Do you know what a debugger is?
Now is the time to find out what debugging options are available on your system. If you're using visual studio, it's all point and click.
> and possibly a diving by zero error at the end of the program.
You don't need to guess, you can find this out for yourself.
Your first skill to master being setting breakpoints and printing variables. You can learn a lot from your program simply by stopping and having a look to see if what the machine has done matches your expectation.
$ gdb -q ./a.out
Reading symbols from ./a.out...done.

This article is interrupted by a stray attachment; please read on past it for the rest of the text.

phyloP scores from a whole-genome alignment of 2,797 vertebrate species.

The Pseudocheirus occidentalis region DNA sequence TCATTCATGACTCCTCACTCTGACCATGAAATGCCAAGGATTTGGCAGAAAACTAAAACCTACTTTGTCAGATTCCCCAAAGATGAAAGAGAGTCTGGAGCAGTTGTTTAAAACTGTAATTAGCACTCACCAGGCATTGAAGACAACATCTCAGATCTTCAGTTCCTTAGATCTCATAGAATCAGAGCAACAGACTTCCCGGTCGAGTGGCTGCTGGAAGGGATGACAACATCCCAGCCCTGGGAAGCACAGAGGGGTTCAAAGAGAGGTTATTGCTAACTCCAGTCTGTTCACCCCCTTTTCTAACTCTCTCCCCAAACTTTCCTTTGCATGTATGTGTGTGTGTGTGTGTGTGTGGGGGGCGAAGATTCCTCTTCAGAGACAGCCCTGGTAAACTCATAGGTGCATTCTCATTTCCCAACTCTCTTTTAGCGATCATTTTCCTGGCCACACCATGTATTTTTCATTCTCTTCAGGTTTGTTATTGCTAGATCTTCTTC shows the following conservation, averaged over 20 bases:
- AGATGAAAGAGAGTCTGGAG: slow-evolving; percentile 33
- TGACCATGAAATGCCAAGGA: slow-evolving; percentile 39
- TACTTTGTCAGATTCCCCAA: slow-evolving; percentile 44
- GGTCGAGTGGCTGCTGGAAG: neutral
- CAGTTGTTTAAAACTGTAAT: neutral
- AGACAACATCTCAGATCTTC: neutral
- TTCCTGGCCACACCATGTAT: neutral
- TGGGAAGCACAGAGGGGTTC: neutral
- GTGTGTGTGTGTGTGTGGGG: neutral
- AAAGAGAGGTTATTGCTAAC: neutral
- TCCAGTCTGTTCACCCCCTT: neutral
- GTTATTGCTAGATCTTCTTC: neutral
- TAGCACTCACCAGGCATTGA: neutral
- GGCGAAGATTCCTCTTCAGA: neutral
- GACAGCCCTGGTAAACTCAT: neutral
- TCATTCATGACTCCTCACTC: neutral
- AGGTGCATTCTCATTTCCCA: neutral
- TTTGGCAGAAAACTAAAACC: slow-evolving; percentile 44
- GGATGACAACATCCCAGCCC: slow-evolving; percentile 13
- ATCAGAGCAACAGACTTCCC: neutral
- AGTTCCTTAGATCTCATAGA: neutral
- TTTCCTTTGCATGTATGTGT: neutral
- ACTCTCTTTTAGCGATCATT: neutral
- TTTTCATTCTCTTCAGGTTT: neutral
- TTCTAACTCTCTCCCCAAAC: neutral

(gdb) b 28
Breakpoint 1 at 0x4009b3: file baz.cpp, line 28.
Starting program: ./a.out
Breakpoint 1, main () at baz.cpp:28
28 cout << tries / hits;
(gdb) p tries
$1 = 10000
(gdb) p hits
$2 = 0
So yes, you have zero hits.
> yhigh = ylow + sin(angle);
First of all, sin() takes radians as the parameter, not degrees. So half your sin() results will be negative to begin with.
Second, given that ylow is either 0 or 1, there is only one specific value (PI/2) where sin() would return anything close to being actually 1 in order for your >= 2 test to succeed.